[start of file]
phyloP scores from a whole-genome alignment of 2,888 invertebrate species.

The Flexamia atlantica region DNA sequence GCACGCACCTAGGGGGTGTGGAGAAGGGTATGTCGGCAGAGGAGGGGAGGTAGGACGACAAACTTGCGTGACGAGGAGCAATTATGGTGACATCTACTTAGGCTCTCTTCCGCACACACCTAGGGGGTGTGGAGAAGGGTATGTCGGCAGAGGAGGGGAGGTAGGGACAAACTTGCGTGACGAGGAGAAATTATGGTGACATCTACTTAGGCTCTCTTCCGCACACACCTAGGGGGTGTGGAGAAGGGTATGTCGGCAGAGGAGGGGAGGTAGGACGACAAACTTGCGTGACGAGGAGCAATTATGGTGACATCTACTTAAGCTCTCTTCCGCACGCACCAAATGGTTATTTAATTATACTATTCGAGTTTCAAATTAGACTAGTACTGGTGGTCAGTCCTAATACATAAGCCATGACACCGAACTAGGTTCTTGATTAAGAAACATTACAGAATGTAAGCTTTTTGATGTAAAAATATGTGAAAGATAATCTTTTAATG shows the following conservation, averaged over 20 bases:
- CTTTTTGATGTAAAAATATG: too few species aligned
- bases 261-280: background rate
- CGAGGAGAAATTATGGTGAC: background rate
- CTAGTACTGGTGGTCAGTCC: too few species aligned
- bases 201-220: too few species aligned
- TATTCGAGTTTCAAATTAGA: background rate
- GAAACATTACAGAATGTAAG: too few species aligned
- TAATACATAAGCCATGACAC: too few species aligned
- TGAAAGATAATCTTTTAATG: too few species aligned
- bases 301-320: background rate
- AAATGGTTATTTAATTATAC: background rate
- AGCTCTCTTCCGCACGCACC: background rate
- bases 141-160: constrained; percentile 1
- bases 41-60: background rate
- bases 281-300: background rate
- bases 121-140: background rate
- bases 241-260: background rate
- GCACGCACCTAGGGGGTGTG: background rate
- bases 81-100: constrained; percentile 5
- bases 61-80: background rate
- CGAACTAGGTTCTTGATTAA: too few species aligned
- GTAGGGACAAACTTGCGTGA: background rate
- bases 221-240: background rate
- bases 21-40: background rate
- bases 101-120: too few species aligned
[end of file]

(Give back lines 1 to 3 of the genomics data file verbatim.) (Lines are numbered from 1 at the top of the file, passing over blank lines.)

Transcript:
phyloP scores from a whole-genome alignment of 2,888 invertebrate species.

The Flexamia atlantica region DNA sequence GCACGCACCTAGGGGGTGTGGAGAAGGGTATGTCGGCAGAGGAGGGGAGGTAGGACGACAAACTTGCGTGACGAGGAGCAATTATGGTGACATCTACTTAGGCTCTCTTCCGCACACACCTAGGGGGTGTGGAGAAGGGTATGTCGGCAGAGGAGGGGAGGTAGGGACAAACTTGCGTGACGAGGAGAAATTATGGTGACATCTACTTAGGCTCTCTTCCGCACACACCTAGGGGGTGTGGAGAAGGGTATGTCGGCAGAGGAGGGGAGGTAGGACGACAAACTTGCGTGACGAGGAGCAATTATGGTGACATCTACTTAAGCTCTCTTCCGCACGCACCAAATGGTTATTTAATTATACTATTCGAGTTTCAAATTAGACTAGTACTGGTGGTCAGTCCTAATACATAAGCCATGACACCGAACTAGGTTCTTGATTAAGAAACATTACAGAATGTAAGCTTTTTGATGTAAAAATATGTGAAAGATAATCTTTTAATG shows the following conservation, averaged over 20 bases:
- CTTTTTGATGTAAAAATATG: too few species aligned